REM-SA Magical mystery tour 0000

Writing a review of Hen-8a is almost impossible. So much of the show depends on audiences finding out for themselves just what lurks in the dark recesses of Darren Johnston's mind. Spoiling it is not an option. What we can tell you is the London-based choreographer has a penchant for Japanese horror films. dancers in white dresses with long black hair and dark eyes peering sadly.

But the dance itself is only half the story and not even the most interesting half at that. Arriving at Aurora Nova you are ushered into a mini van with blacked out windows. Warned that the show contains strobe lighting, and asked to turn off your mobile phone you are then plunged you into darkness. Ten minutes and a few miles later you arrive who knows where to watch who knows what. The rest you need to find out for yourself.

but suffice to say this experience is not

for those with a desire for control. Johnston strips you of that the second you board the bus. and confusion reigns for most of the ensuing hour. Sens0ry depravation has never been so exciting. (Kelly Apter)

I Ren-Sa, Aurora Nova. 558 3853, until 29 Aug, 7.30pm 8. 10pm. £72.50 (29).

YIN-YANG Thrilling Martial Arts and Dance combo .0000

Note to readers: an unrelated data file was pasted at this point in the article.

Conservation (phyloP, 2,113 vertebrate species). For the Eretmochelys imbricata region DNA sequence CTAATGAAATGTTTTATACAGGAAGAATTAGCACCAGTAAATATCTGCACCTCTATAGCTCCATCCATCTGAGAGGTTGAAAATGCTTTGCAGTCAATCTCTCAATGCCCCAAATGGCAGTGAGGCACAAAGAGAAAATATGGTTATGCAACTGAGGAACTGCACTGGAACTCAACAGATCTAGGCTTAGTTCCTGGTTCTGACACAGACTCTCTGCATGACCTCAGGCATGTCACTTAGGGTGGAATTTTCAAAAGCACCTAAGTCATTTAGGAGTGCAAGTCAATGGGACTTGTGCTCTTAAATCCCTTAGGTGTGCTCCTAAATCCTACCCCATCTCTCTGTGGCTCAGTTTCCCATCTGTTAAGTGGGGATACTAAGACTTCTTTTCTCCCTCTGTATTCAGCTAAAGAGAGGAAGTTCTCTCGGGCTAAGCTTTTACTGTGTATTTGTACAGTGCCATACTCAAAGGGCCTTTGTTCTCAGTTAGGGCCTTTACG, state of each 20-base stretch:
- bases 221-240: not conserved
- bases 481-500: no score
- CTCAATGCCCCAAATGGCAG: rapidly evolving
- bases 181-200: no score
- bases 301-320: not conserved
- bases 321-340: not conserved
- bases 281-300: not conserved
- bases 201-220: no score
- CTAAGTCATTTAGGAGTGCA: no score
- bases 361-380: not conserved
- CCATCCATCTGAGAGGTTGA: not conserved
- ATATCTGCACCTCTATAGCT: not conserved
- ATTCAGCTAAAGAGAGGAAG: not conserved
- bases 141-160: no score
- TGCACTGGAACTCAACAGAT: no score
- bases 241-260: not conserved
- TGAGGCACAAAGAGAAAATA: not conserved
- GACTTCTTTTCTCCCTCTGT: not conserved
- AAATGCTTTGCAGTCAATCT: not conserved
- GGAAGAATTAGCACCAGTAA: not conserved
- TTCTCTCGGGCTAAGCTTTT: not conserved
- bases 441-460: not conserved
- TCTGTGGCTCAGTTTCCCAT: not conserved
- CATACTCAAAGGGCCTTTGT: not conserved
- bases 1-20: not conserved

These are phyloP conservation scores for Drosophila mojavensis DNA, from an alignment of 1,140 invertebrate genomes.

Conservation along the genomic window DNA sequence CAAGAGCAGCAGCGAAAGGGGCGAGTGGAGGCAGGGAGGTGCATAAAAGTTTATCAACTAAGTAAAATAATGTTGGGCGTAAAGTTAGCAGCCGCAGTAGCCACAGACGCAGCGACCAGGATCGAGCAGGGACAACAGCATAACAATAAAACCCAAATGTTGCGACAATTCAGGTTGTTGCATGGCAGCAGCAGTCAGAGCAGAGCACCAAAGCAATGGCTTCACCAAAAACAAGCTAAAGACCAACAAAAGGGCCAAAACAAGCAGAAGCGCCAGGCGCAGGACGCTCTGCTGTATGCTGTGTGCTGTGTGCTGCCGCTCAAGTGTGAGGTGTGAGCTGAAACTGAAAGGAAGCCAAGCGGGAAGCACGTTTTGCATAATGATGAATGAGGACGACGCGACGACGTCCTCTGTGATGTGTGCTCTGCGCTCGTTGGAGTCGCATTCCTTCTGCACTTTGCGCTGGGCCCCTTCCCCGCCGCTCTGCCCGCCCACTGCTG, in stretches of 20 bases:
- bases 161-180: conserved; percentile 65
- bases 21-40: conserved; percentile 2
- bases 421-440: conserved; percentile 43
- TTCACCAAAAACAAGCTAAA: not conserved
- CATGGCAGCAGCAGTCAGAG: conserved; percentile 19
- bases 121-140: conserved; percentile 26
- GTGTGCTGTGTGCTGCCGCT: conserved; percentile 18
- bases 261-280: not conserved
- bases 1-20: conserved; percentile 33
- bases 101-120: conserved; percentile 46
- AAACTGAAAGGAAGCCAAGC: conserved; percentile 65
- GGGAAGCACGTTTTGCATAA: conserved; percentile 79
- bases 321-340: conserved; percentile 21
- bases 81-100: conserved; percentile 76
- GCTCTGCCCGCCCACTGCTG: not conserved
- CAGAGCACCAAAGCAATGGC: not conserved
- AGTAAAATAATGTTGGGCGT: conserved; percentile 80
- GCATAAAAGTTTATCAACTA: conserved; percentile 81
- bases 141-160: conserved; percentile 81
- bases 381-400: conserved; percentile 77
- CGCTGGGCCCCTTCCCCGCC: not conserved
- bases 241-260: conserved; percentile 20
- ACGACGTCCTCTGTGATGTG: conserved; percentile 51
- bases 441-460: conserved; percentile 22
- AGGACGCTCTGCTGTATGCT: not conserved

It's not often you see a set being ‘finished' during a show. But throughout Yin-Yang. superb calligraphic an gradually appears on the backdrop for all to see that is if you're not distracted by the amazing martial arts action going on in the foreground. These are just two of the features that make this production one of the ‘must-see' offerings at this year‘s Fringe. Another is the skilful blending of martial arts. rites and dance by all the cast. The three male


Book Festival 0131 624 5050

Fringe 0131 226 0000 . lntemational Festival 0131 473 2000 Film Festival 0131 623 8030

performers display great skill. strength and endurance and receive the most applause. but the women dancers certainly put in the same. if not more effort. They're dressed in white costumes and clutching pom poms. and this is Swan Lake meets martial arts cheerleading.

There is an eerie juxtaposition between the strong focus required to perform SUCh daring feats With swords and spears. and the showmanship smiles which follow. Those with a dislike for needles Will need to look away at one pOint. while hardened martial art aficionados may find they know all the tricks. But the rest of us mere monals gaze on With wonder and delight. at this slickly choreographed and executed presentation of Korean martial arts. dance and Visual art. (Fiona Campbell)

I George Square Theatre. 662 8740. until 28 Aug (not 22). 7.30pm, 5?] I (27—29).


Theatrical circus flies in the face of convention 0000

Watching lmlvlortal2 is about as close to being in a Fringe show as you Will get Without being a performer. Forget polite clapping and a safe distance between you and the stage. Instead there is open-mouthed gawping and gasps of amazement as the actor- acrobats of Cardiff's NoFit State Circus Spin. twirl and fly perilously above Our heads.